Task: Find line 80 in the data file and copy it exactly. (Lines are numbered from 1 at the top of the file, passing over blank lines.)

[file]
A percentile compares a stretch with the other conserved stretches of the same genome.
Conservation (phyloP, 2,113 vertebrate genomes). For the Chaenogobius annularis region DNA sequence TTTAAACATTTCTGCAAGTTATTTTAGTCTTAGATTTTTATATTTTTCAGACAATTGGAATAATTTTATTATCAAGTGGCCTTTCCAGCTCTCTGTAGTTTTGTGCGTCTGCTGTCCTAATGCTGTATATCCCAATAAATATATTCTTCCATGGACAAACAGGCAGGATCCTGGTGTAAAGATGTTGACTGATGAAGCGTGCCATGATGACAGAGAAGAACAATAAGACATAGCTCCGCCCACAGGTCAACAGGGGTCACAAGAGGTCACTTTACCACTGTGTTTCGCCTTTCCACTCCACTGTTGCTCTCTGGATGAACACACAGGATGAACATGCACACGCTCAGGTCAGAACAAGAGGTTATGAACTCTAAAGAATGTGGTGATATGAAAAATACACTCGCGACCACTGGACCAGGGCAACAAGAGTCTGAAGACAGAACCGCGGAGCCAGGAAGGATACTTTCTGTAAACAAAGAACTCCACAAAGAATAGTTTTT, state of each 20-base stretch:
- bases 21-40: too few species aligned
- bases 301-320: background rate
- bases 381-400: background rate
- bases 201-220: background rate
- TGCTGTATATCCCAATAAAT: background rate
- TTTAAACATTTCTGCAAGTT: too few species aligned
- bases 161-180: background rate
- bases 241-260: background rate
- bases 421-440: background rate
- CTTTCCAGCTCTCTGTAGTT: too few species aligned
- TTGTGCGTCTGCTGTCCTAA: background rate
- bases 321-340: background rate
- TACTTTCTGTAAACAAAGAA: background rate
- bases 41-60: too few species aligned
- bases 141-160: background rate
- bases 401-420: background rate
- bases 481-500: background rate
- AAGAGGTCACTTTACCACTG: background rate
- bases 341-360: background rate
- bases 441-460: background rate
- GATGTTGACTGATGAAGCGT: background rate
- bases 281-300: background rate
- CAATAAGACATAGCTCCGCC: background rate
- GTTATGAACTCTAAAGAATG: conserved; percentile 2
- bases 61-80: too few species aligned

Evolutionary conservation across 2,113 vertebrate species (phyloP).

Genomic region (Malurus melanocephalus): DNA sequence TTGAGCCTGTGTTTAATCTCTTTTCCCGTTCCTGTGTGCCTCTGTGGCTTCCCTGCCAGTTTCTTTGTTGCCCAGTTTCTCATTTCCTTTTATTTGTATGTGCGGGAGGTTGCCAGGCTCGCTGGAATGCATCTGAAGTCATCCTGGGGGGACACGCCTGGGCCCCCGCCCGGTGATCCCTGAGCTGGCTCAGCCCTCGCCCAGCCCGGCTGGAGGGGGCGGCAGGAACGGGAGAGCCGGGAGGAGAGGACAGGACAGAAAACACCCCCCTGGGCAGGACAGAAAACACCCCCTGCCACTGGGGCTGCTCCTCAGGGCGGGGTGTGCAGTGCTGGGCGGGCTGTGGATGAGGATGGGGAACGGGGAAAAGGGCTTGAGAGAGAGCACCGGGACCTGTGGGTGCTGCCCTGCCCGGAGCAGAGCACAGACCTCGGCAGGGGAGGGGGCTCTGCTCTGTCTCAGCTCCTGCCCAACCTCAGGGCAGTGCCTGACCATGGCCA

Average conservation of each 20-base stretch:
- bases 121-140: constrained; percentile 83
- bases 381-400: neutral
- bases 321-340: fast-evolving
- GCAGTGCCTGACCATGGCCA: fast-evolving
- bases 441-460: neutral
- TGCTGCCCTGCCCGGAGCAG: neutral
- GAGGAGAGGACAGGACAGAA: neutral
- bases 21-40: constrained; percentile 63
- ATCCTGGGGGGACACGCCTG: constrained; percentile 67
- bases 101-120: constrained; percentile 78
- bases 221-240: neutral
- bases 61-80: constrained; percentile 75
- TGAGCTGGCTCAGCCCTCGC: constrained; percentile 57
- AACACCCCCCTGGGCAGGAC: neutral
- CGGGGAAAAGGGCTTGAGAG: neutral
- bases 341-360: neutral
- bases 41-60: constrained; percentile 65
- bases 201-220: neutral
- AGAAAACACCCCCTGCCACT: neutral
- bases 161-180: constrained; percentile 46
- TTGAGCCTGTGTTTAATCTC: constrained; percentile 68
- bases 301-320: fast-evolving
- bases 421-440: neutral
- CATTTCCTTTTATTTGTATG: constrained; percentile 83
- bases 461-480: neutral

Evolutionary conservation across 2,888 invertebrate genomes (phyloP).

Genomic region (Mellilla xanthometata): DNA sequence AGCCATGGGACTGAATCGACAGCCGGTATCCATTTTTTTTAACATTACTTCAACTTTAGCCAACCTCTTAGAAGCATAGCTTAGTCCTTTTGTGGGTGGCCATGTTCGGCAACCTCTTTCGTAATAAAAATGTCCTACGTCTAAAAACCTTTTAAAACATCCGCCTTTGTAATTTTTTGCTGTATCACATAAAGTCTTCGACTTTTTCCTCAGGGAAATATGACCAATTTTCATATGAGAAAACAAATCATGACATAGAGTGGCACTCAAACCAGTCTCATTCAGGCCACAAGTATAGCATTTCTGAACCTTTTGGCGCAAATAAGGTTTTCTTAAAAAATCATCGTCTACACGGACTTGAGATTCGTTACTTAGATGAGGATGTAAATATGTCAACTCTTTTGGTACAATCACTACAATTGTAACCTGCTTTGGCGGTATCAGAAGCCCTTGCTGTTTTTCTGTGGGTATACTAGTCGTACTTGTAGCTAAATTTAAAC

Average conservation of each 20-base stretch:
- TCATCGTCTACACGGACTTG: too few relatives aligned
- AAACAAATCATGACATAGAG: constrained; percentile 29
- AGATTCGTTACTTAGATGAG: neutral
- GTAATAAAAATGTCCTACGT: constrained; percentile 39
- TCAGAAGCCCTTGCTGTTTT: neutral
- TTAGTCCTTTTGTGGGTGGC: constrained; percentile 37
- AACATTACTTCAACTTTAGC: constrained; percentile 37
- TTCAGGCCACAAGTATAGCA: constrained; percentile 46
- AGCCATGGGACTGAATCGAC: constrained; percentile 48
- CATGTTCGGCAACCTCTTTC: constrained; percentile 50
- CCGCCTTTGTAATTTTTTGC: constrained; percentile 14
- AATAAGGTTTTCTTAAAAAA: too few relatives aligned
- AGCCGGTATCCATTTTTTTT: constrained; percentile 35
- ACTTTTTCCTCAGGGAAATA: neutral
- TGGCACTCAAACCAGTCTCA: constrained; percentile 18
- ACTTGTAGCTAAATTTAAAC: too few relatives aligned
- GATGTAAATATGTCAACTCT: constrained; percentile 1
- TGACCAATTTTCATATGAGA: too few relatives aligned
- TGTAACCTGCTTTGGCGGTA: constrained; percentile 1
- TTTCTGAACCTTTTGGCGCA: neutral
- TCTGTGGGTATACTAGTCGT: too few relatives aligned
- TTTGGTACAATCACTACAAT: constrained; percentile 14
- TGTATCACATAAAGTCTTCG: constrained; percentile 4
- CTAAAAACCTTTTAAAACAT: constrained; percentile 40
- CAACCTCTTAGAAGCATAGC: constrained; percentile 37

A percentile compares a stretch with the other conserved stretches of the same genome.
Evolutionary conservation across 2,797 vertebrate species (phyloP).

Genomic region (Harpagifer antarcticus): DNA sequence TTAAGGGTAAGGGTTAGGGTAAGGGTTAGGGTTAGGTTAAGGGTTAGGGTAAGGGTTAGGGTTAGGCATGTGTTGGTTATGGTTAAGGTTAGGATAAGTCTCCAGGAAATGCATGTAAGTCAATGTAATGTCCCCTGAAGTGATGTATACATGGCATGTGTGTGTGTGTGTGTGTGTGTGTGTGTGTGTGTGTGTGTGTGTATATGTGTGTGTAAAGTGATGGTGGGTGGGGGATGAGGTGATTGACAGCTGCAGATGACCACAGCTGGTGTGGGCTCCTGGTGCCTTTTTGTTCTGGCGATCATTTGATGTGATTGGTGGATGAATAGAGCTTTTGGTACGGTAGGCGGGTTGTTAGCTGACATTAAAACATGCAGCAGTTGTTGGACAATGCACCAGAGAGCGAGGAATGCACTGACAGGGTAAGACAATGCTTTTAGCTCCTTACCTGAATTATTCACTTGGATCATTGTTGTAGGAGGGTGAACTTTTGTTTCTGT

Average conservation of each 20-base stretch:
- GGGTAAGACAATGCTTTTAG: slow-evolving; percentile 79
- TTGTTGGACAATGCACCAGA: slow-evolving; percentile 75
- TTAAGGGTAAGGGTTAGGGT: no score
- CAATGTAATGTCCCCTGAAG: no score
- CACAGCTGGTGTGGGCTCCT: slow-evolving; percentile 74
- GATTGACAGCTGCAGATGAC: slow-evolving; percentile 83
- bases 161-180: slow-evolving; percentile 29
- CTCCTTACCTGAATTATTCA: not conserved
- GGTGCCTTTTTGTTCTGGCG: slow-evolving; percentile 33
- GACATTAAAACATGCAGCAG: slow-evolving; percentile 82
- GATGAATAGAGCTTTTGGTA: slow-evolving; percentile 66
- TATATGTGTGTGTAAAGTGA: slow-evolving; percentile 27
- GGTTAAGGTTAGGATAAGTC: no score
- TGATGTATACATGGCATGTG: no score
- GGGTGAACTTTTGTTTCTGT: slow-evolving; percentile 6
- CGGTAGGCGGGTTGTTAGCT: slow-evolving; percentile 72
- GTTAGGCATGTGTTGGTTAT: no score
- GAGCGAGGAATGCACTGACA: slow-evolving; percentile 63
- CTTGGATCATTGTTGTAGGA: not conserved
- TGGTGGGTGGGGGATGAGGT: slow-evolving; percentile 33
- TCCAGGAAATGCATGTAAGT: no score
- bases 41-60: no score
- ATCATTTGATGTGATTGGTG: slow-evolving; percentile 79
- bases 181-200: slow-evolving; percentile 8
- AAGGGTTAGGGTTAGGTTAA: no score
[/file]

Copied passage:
- TTTGGTACAATCACTACAAT: constrained; percentile 14